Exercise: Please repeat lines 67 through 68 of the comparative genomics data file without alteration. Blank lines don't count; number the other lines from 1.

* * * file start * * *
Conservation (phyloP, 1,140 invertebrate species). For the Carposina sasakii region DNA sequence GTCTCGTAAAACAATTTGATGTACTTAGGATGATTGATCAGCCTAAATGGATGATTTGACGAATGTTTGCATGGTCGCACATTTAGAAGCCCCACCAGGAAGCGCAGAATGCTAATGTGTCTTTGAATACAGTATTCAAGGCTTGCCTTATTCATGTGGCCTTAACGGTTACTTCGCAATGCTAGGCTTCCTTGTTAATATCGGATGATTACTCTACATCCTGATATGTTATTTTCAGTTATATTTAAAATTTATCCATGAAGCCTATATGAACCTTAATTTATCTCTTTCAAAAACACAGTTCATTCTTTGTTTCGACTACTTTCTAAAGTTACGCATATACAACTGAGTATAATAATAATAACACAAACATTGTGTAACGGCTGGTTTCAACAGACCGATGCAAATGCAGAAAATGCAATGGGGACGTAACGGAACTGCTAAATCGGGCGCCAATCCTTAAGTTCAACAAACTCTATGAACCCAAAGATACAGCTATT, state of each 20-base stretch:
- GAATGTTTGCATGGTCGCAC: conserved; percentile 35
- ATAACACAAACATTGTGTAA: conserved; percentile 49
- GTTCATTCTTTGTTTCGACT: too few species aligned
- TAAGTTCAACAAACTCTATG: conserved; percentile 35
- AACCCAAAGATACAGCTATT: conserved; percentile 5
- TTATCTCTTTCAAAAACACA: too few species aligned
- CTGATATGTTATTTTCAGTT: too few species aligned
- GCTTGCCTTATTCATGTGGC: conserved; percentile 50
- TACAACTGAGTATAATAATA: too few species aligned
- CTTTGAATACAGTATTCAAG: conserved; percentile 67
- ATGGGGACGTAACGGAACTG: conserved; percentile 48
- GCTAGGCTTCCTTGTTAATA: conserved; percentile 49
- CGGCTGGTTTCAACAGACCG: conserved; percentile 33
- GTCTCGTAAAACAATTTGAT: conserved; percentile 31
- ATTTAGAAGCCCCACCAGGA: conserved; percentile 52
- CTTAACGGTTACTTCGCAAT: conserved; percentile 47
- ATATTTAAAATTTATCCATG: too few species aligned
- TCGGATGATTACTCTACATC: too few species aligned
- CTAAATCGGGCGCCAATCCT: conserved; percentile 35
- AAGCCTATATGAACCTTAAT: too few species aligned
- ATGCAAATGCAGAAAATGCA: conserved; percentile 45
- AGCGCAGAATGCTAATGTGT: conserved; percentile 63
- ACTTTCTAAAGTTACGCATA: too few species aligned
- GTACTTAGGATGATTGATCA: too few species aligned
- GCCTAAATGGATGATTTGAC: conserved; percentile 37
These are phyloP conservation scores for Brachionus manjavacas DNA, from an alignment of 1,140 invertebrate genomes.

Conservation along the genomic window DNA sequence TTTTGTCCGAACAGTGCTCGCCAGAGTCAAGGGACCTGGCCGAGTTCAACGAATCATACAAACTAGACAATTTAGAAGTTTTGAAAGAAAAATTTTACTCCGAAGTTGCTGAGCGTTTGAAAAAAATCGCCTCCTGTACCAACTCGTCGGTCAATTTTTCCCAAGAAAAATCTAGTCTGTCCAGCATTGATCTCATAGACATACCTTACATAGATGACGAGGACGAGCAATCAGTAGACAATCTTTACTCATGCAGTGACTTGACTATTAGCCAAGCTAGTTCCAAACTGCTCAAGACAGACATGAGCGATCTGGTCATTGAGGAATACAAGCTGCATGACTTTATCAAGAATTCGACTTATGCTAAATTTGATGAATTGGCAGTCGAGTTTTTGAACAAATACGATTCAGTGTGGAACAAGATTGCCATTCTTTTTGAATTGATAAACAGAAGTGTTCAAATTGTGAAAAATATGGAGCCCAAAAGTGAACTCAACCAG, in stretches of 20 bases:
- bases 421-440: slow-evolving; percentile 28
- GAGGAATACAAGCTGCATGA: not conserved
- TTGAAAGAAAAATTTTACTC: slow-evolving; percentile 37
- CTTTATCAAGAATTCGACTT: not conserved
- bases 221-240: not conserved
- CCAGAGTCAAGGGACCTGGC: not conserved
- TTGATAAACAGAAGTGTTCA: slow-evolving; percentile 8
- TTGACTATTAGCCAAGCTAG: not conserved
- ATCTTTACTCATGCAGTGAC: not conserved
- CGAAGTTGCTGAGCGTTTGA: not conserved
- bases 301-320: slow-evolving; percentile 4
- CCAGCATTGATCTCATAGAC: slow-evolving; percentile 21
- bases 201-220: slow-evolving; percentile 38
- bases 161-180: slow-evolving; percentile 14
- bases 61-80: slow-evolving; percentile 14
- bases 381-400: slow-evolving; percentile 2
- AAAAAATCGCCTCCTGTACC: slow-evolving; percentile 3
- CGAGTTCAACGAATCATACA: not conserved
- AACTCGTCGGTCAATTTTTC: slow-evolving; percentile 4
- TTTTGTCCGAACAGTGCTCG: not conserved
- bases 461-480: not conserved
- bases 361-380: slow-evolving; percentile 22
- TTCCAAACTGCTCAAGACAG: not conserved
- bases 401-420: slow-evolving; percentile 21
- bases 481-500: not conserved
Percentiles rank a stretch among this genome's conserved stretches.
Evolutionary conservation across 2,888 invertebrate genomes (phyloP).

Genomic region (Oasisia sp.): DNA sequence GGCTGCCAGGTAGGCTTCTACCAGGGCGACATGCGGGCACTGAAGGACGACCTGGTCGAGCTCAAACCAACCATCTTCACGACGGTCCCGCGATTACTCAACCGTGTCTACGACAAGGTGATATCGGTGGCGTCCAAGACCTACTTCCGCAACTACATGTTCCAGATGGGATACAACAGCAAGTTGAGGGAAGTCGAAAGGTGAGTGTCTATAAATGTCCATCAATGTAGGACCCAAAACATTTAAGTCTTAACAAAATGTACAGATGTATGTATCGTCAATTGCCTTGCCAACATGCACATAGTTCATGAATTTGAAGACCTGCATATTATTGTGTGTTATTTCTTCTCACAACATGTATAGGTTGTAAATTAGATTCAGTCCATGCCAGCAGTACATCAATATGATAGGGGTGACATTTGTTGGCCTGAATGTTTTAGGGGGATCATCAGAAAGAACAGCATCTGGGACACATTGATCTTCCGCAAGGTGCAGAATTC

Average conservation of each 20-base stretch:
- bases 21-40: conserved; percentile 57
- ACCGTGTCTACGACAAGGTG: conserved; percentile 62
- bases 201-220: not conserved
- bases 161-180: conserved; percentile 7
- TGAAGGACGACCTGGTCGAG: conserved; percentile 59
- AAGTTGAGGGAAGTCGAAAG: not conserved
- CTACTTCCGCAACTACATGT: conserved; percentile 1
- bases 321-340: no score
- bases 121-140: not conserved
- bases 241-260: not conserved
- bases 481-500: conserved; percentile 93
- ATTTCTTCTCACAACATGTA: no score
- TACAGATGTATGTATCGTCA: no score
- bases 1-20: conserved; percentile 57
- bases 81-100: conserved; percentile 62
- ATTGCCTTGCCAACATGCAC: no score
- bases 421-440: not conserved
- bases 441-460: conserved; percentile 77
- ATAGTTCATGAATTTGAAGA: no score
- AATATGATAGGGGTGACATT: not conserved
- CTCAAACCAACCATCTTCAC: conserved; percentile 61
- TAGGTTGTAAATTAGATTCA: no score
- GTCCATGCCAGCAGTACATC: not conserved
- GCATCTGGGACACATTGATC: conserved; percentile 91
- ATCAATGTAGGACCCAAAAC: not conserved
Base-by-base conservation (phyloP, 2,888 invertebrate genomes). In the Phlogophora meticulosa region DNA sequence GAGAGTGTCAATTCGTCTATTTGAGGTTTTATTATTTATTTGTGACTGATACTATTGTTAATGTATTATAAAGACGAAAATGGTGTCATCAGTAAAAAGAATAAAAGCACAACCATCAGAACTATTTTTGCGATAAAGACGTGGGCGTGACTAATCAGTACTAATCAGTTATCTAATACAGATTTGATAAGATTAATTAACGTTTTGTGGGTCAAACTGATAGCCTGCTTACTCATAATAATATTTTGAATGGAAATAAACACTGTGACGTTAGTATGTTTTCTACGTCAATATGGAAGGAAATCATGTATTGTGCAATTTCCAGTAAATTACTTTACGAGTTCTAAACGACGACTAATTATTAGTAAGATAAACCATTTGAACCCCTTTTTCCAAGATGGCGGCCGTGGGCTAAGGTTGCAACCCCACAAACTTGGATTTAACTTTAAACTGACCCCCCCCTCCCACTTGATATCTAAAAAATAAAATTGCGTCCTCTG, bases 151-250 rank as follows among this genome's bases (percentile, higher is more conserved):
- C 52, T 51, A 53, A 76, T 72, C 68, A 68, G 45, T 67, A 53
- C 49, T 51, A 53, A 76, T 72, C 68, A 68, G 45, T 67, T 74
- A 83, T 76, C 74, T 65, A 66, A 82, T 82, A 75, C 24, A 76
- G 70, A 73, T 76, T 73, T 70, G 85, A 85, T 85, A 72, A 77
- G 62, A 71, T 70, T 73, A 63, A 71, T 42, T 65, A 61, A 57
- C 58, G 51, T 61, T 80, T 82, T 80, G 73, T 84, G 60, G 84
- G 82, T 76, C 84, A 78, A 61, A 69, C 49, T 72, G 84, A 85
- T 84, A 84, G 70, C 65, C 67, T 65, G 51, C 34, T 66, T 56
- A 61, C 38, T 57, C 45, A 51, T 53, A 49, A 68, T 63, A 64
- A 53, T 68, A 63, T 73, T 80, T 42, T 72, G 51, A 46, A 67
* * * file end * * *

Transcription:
- bases 241-260: not conserved
- bases 481-500: conserved; percentile 93